An election analysis which predicted that the SDLP had a real chance of seizing its first European seat since John Hume stood aside in 2004 has given the party a boost – and caused concern in the unionist camp.
SDLP candidate Alex Attwood was elated by the result of yesterday's prediction that there was a possibility he could snatch a European seat from Jim Nicholson of the UUP.
LucidTalk's projection of voting intentions found that the most likely outcome was that Mr Nicholson would hold his seat by a margin of less than 1% on the eighth count.
But unionists were still alarmed by the possibility of a nationalists taking a second seat, even as an off-chance.
"It's actually a catalyst for us to be able to say to our voters, 'This is now winnable for us'," Mr Attwood said, describing the figures as encouraging.
The SDLP has not had an MEP in Brussels since its former leader Mr Hume – who was strongly pro-European – stood aside in 2004.
"People understand that there has been a weakness in Europe since John Hume left and I think people see that Alex Attwood is someone who gets things done," said Colum Eastwood, Mr Attwood's campaign manager.
"I think we can get the votes out," he added.
Sinn Fein backroom staff felt the result of the survey was broadly in line with what they expected – but discounted Mr Attwood's chances.
"Our aim is to win the seat by getting a quota on the first count and I believe we can do that," said one of Martina Anderson's campaign coordinators.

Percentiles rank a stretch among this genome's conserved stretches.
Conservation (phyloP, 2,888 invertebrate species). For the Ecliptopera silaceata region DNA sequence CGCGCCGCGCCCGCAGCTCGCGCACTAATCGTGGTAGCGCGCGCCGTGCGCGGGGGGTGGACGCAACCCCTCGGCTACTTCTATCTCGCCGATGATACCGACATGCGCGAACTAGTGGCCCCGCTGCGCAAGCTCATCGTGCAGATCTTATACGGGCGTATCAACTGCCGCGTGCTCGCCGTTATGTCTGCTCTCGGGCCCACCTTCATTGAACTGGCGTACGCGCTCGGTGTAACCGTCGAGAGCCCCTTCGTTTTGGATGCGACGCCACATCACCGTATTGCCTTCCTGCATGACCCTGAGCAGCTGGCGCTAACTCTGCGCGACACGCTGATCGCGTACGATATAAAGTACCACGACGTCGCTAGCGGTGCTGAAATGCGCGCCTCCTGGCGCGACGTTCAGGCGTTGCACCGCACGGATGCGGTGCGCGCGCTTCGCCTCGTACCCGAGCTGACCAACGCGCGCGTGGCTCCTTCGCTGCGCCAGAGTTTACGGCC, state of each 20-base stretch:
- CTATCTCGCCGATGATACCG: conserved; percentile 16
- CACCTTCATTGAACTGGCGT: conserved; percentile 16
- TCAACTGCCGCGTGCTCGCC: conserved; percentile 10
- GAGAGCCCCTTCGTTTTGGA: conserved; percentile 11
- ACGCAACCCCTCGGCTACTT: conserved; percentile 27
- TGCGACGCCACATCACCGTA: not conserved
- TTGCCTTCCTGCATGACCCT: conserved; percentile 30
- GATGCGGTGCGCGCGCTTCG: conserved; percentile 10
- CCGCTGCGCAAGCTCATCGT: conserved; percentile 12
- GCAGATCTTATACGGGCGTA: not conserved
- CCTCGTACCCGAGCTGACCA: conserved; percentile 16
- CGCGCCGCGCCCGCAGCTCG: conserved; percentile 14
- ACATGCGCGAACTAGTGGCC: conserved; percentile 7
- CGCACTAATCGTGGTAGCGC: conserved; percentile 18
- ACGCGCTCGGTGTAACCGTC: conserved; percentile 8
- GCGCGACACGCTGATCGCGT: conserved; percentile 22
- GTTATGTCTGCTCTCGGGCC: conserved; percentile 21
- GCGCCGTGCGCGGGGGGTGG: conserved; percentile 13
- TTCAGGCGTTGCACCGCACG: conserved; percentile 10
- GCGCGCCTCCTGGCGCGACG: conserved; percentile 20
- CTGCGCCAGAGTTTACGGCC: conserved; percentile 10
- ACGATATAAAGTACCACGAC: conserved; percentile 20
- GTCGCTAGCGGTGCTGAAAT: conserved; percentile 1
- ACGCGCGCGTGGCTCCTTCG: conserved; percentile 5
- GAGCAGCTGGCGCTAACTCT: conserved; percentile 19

Ms Anderson herself said if the party believed there was any realistic prospect of nationalists winning two seats it would have fielded two candidates.
Unionists generally used the findings to rally voters behind them.
While the DUP's Diane Dodds is expected to comfortably keep her seat, colleague Arlene Foster sounded a note of caution over the fact that six pro-Union candidates are running while there are only two nationalists.
"People must now ask the question if they can afford the luxury of having so many smaller unionist parties each attempting to carve manufactured points of difference for electoral gain. Such bickering, however, only serves to weaken the overall strength of unionism," she said.
The UUP, whose seat is most at risk, focused on the need for vote transfers between unionist parties. LucidTalk predicted that around 10% of votes would not be transferable.
The TUV, whose leader Jim Allister is expected to get almost 8% of the first preference vote, rejected suggestions that he could cost Mr Nicholson his seat.
Alliance – whose candidate Anna Lo was predicted to get around 6% of first preferences – said that the only result that counts is on polling day.
Green Party candidate Ross Brown said: "This is projection of past voting intentions but we are hoping for a change of heart this time. I am a new candidate and I am a younger person in the race and that may sway some people to vote for me."
"Whilst it is important to use transfers within the PR system, it is impossible for some votes not to be lost when there are so many unionist candidates in the field. With only two nationalist parties contesting the election it is not difficult to see who benefits from this."
Arlene Foster, DUP
"This can help us get the votes out."
Colin Eastwood, SDLP